verb (used with object)
Origin of overlook
Examples from the Web for overlook
In the book, Tavris and Aronson argue that the same ability to overlook minor flaws in a marriage leads to overlooking major ones.
Many were just eager to forget, absolve, or overlook serious accusations, simply because doing so would be hugely convenient.It’s Not Just Cosby: Hollywood’s Long List of Male Scumbags|Asawin Suebsaeng|November 19, 2014|DAILY BEAST
But it is also a mistake to overlook some important differences.Opposing Gay Marriage Doesn’t Make You a Crypto-Racist|Jonathan Rauch|April 24, 2014|DAILY BEAST
In reading about ASHA, its current location is hard to overlook—Research Triangle, North Carolina.STI Awareness Month Is Nothing More Than a Hallmark Holiday for Condoms|Kent Sepkowitz|April 18, 2014|DAILY BEAST
Moments like these could cause ticket-buyers to squirm or, perhaps, reflect on their own capacity to overlook and forgive.Woody Allen’s ‘Bullets Over Broadway’ Musical and the Moral Responsibility of an Artist|Brian Spitulnik|April 10, 2014|DAILY BEAST
"If you'll leave off trying to set up science in the place of God we'll overlook your lack of tact," he conceded finally.The Narrow House|Evelyn Scott
He felt suddenly that for her sake he could overlook some of Mr. Grayson's faults, or at least seek to amend them.The Candidate|Joseph Alexander Altsheler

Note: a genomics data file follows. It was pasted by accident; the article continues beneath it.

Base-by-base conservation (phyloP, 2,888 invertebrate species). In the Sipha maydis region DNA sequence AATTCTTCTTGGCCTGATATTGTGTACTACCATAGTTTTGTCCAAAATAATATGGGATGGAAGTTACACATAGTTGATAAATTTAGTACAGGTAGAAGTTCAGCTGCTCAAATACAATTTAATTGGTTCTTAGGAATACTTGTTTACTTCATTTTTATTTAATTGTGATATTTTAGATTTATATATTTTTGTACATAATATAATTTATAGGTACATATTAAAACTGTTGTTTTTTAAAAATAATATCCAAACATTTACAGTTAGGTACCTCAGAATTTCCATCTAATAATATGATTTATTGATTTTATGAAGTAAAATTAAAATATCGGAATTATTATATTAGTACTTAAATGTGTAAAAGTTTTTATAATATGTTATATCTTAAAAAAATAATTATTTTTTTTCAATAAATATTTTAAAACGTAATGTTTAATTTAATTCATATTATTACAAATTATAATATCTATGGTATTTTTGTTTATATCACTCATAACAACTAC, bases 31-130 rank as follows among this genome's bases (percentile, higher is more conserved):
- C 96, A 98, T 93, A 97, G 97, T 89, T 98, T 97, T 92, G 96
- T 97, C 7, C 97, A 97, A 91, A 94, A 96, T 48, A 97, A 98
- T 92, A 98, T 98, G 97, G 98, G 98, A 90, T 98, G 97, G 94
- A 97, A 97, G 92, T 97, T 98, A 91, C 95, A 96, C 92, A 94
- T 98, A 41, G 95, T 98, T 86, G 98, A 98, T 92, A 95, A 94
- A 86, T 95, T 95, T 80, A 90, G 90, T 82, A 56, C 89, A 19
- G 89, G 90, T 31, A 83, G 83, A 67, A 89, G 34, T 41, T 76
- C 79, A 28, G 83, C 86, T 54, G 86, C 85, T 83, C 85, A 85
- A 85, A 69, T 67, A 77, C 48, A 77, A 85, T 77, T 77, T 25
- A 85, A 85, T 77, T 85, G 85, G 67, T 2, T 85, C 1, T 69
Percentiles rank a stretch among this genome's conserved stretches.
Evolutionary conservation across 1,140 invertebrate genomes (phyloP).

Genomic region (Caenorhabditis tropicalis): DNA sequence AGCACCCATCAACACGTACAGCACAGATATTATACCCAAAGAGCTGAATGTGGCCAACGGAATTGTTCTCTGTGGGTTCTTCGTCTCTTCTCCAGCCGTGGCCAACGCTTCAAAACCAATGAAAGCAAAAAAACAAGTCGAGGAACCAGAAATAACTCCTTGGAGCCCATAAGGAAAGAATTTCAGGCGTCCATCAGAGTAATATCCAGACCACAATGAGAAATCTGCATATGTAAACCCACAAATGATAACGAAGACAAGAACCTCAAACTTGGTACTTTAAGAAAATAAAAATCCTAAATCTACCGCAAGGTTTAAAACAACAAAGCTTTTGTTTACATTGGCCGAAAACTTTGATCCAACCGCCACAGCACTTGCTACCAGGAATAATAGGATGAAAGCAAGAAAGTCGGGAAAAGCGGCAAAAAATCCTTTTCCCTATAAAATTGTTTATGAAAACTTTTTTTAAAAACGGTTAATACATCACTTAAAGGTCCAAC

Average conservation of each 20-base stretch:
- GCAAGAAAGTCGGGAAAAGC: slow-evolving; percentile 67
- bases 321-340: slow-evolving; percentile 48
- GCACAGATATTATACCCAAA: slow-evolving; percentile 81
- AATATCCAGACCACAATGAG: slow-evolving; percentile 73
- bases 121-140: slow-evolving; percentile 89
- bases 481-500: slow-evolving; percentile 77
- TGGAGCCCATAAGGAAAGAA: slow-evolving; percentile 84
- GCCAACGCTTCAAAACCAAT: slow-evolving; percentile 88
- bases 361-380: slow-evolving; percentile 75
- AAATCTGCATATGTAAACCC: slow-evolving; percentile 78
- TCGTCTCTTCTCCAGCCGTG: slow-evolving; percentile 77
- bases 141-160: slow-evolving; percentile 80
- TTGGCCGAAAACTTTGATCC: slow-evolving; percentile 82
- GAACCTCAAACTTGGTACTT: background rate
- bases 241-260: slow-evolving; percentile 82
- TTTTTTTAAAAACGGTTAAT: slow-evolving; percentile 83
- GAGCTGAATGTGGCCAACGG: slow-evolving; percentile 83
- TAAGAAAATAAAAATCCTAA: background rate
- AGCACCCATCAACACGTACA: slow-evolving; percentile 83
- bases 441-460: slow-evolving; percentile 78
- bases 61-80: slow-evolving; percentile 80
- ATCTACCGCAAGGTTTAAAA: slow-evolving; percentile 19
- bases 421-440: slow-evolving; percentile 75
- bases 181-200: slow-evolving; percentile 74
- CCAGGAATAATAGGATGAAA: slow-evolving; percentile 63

He was so unlike the ordinary run of landlords that one could only repose confidence in him and overlook small inattentions.The Argosy|Various
We are always meekly asked, even by the most supercilious, to overlook shortcomings, and condone.The Book of Khalid|Ameen Rihani
It was a small part of the deck that I could overlook, but enough for our purpose.English: Composition and Literature|W. F. (William Franklin) Webster
verb (ˌəʊvəˈlʊk) (tr)
noun (ˈəʊvəˌlʊk) US
mid-14c., "to examine, scrutinize, inspect," from over- + look (v.). Another Middle English sense was "to peer over the top of." These two literal senses have given rise to the two main modern meanings. Meaning "to look over or beyond and thus not see," via notion of "to choose to not notice" is first recorded 1520s. Seemingly contradictory sense of "to watch over officially, keep an eye on, superintend" is from 1530s. Related: Overlooked; overlooking. In Shekaspeare's day, overlooking also was a common term for "inflicting the evil eye on" (someone or something).